Four big publishers and Apple Inc. agree to allow discounting, in a win for Amazon.
Allison Enright , Editor
Efforts by book publishers and Apple Inc. to stop online retailers, notably Amazon.com Inc., from discounting electronic books are falling by the wayside, most recently in Europe.
The European Union’s governing body announced this week it had shelved its investigation into possible price-fixing among publishers and Apple for the sale of e-books in Europe as part of a deal that opens the door for Amazon and others to price e-books as they like. The EU has come to terms with Apple and publishers Simon & Schuster, Harper Collins, Hachette Livre and Verlagsgruppe Georg von Holtzbrink, the owner of Macmillan, to settle the matter.
The investigation looked into the so-called agency model for pricing of e-books. That model allows publishers to set the retail prices of e-books and pay retailers a commission for each sale, rather than selling e-books to retailers wholesale and letting them set their own store prices. An investigation into agency pricing in the United States concluded in August with publishers agreeing to pay a total of $69 million to settle the antitrust suit.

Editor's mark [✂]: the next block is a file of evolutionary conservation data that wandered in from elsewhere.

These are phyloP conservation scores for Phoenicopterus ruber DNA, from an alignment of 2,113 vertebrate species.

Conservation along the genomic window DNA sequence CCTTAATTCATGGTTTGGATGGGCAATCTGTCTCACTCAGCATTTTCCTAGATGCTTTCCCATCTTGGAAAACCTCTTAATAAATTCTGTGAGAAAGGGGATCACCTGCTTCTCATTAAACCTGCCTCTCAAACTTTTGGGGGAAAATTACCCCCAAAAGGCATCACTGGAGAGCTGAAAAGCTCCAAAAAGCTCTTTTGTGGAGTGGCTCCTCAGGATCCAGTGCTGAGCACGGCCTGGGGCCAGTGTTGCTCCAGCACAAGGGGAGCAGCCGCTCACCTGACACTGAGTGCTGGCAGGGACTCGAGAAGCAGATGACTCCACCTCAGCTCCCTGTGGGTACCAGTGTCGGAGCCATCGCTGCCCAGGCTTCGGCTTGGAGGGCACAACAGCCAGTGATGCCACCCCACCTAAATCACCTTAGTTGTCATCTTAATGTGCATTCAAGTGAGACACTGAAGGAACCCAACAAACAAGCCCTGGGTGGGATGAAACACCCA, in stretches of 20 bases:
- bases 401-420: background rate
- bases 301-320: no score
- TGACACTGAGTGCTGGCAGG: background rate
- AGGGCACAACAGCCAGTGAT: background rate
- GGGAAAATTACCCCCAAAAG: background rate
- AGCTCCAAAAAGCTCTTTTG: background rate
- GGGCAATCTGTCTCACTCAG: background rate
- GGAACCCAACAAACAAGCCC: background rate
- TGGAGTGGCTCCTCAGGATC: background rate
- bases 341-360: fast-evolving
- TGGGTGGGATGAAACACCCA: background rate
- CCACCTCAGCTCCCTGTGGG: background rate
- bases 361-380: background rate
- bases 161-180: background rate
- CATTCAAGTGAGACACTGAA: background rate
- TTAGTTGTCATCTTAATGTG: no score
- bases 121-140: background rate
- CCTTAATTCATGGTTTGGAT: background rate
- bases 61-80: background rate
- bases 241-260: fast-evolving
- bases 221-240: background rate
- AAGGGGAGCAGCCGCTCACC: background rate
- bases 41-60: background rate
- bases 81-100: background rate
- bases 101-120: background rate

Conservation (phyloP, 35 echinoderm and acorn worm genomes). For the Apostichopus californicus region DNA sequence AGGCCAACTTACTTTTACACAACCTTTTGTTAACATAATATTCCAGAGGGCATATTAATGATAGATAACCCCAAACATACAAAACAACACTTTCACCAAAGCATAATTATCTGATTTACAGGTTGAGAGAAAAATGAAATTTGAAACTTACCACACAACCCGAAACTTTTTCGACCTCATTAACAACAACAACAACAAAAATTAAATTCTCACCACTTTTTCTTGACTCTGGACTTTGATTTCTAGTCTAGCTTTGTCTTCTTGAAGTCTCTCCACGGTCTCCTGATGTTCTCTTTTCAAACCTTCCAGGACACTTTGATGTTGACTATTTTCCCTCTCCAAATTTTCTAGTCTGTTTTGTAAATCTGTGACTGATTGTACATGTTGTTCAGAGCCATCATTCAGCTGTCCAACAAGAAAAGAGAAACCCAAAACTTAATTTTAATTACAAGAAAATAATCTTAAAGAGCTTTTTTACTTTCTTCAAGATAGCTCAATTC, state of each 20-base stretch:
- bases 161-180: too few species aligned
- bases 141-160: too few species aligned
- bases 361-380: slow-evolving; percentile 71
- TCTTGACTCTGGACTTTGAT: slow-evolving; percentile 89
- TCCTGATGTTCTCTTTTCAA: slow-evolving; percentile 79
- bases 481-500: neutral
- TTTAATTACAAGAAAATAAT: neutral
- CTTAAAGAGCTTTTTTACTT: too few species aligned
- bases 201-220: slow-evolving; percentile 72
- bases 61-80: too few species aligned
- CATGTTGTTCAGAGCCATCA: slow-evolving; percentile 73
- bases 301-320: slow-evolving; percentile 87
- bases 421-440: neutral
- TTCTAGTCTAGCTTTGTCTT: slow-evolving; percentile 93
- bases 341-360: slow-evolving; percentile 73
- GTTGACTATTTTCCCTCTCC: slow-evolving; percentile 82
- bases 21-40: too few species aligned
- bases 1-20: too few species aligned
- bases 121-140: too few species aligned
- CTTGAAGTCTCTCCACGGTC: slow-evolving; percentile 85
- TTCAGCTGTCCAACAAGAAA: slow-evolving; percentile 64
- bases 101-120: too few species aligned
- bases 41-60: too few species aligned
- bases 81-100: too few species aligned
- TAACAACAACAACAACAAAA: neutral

The agency pricing model, which emerged in late 2009, effectively put publishers in control of retail prices. That was in response to aggressive pricing by Amazon, which, in order to promote sales of its market-leading Kindle e-book reader regularly priced bestsellers at $9.99, often below the wholesale price it paid publishers. The publishers feared that such a low price would put pressure on them to reduce prices on their printed volumes. Amazon.com is No. 1 in Internet Retailer’s Top 500 Guide and No. 1 in Internet Retailer’s Top 400 Europe.
The four publishers and Apple have agreed to terminate their agency agreements in the European Union. The publishers have also agreed to end any agency pricing agreements they have with other sellers. The terms also say publishers cannot restrict resellers’ abilities to price e-books however they want for the next two years. Unlike the U.S. agreement, there is no monetary compensation. The EU says the agreement is legally binding and that publishers could face sanctions if they don’t abide by the agreement. It did not say what sanctions might entail.
Another publisher cited in the investigation, Penguin Group Inc., did not agree to commit to the terms. The EU says it will continue discussing them with Penguin. Penguin also declined to settle in the U.S. case and continues to litigate the matter.